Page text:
Kollywood
While the first half gets our hearts racing, the second half is a fumble.

It is quite easy to dismiss director Maruthupandiyan’s Asuravadham as just another revenge drama. In fact, the story has been done to death in Tamil cinema. The backstory doesn’t take you by surprise either. But the director wins with the execution by using a very gripping narrative technique. In that sense, the first half is the best half of the film.

The story begins with debutant Vasumithra who plays Samayam, a local shopkeeper. Just three minutes into the film, the director gets our hearts racing with a mysterious phone call. Early on, we also get an idea of Samaya’s chauvinism and tendency towards lechery.

Sasikumar plays the mysterious man who’s on to Samayam. In fact, we get to know his name only towards the end. He trails him like a shadow and the chase scene down the narrow alleys of Madurai have been done very well.

The film takes upon shades of a psychological thriller at this point. However, Samayam’s paranoia has been underplayed, an opportunity that could’ve increased the intensity of the suspense.

Another let-down is that the women characters haven't been utilised well. While it is obvious that the hunt happens only because of an injustice meted out to some woman in Sasikumar’s life, the inclusion of a more substantial woman character would’ve lifted the story. Lacking this, the film slips once again with a loosely put flashback.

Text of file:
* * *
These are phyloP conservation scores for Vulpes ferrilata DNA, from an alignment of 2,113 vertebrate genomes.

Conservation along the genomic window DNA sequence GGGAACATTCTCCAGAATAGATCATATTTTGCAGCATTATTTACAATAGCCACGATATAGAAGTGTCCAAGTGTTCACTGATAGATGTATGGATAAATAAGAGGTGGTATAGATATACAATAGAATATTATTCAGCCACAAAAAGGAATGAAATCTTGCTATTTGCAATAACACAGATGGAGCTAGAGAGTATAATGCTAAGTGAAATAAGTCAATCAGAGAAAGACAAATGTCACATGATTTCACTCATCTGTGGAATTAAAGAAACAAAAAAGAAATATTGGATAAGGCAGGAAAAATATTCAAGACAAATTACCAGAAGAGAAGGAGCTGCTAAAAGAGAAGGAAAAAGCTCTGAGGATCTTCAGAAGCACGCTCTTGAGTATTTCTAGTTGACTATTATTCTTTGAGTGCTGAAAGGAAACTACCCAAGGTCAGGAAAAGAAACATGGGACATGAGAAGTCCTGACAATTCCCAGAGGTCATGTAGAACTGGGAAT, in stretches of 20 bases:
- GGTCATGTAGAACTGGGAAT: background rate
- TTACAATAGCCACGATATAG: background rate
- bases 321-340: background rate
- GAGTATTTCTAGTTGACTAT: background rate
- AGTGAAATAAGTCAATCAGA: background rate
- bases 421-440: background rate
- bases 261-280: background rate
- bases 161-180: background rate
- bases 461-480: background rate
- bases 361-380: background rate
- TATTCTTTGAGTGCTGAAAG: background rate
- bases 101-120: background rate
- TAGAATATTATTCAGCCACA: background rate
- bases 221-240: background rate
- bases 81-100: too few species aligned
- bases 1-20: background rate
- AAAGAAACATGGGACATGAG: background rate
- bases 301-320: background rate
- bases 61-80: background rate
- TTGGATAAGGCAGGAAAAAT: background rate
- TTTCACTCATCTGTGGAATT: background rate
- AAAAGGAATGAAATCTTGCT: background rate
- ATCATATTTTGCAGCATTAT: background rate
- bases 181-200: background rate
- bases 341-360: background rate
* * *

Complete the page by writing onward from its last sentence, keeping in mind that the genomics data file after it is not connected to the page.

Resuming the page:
The second half is predictable and Asuravadham loses its pace here. With the suspense element slipping away quickly, the film fumbles from here on. It is unfortunate that the director chose to handle the backstory with lesser care than he had for the first half.

Thankfully, Sasikumar who’s known for his lengthy dialogues, has very few lines in this film. While you know Sasikumar is no superhuman in the first half, things get a little unreal as the film progresses.

Newcomer Vasumithra has done a convincing job as Samayam. It might have been quite a challenge to deliver ‘dai, yaara nee?’ in so many different modulations.

Namo Narayanan provides light comic relief in the film’s first half. The stunt sequences, especially the one inside the shady hotel, have been done extremely well. The other towards the climax on top of the hill is another good sequence. The ones with the guns, however, are a little unrealistic. Govind Menon's music is evocative.

Cinematography deserves a special mention in this film. The scenes in the dark have been well executed. Actor Nanditha Swetha who plays Sasikumar’s wife has no big role in this film. On the whole, Asuravadham is a gripping revenge drama that fails to sustain the tempo of its first half.

Disclaimer: This review was not paid for or commissioned by anyone associated with the film. Neither TNM nor any of its reviewers have any sort of business relationship with the film's producers or any other members of its cast and crew.

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